Learning About Historical Window Replacement and Materials

Learning About Historical Window Replacement and Materials

Tips For Repairing Dry Rot In Your Window Sills

Isaiah Brewer

It can be disheartening to see dry rot on your window sills. It can even happen to houses and window sills that aren't very old. The name dry rot is actually misleading because it has nothing to do with being dry. Dry rot actually happens because of moisture and humidity. Here are some tips to help you repair dry rot in your window sills.

Locate Rotted Sills

First, you will need to locate the window sills that are dry-rotted. It's fairly easy to spot dry rot, unless you have wood trim that is painted a dark color. Look for wood that is discolored with paint that is chipping. Once you find a window sill that appears to be in less than pristine condition, you can then look further to see if it does actually have dry rot. Take a tool like a screwdriver and push the pointed end into the wood. If it pushes in easily with wood that chips away, then it's dry-rotted and in need of repair.

Chip Away the Dry Rot

Using your screwdriver or a similar tool, chip away at the rotted wood. Keep in mind if you have to chip away at the majority of the window sill, then it might be a good idea to just replace it. If it's not extensively dry-rotted, then continue on to the next step.

Fill in the Gaps with Epoxy

Fill in the holes with an epoxy that can be bought at any home improvement store. Generally this substance sets rather quickly, so you will want to work fast pressing the epoxy tightly into the gaps. Make sure the epoxy rises up above the existing wood so you can sand it down after it dries.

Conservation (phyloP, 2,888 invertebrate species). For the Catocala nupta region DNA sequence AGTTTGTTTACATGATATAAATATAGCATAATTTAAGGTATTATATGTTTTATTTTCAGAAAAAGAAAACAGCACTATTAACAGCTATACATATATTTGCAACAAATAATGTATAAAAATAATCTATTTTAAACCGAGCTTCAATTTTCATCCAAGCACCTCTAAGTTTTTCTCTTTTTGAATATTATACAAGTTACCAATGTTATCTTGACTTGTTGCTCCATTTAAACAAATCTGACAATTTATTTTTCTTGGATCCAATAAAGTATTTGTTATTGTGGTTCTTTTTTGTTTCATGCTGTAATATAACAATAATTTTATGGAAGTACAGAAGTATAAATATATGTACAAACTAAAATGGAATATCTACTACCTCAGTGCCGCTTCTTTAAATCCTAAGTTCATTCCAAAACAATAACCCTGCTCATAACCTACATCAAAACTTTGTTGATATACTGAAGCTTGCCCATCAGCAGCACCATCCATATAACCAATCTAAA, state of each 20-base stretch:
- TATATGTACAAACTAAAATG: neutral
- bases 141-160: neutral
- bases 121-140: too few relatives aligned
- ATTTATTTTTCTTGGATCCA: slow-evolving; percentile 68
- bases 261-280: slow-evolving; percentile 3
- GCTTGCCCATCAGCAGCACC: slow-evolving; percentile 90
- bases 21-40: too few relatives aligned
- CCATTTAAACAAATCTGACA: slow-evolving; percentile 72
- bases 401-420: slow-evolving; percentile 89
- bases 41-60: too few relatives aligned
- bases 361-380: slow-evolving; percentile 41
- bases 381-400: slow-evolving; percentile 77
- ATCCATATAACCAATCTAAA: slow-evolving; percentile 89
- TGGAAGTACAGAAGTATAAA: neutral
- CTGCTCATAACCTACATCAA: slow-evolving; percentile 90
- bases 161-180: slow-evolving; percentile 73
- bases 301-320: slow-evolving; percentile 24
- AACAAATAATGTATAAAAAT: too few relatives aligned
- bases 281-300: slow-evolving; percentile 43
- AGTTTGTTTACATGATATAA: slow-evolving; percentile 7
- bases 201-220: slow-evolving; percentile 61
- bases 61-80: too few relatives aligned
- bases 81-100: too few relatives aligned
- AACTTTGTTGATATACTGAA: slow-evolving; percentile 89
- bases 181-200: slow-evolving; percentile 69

Sand and Paint

It usually takes about a day for epoxy to harden, and once it does, you are ready for the finishing touches. Sand the epoxy so it matches up with the existing window sill. If you do it just right, it will be nearly impossible to tell that a repair was made. After you sand it, you can wipe away the dust and debris from the sanding and paint it. Use several coats to make sure it is fully protected from the elements.

Now that you have finished the repair, you can admire your handiwork. If you have put enough care and time into it, then it will look as good as new. It also would be a good idea to spend a little time making sure that water is draining properly around the window to make sure the dry rot doesn't occur again. Contact a company like Nu-Vue Products for more information.


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About Me
Learning About Historical Window Replacement and Materials

Hello, my name is Valencia. Welcome to my website about windows. I want to share information about sourcing period-specific windows for your historical home. In many locations, historical societies will only issue renovation permits once the homeowner proves the materials are accurate to the build date of that structure. The windows must look and function exactly as they would new in that historical time period. My site will contain information about ordering, installing and maintaining these windows. I hope you will use the information on my site to keep your historical home in great shape through the decades. Thanks for visiting.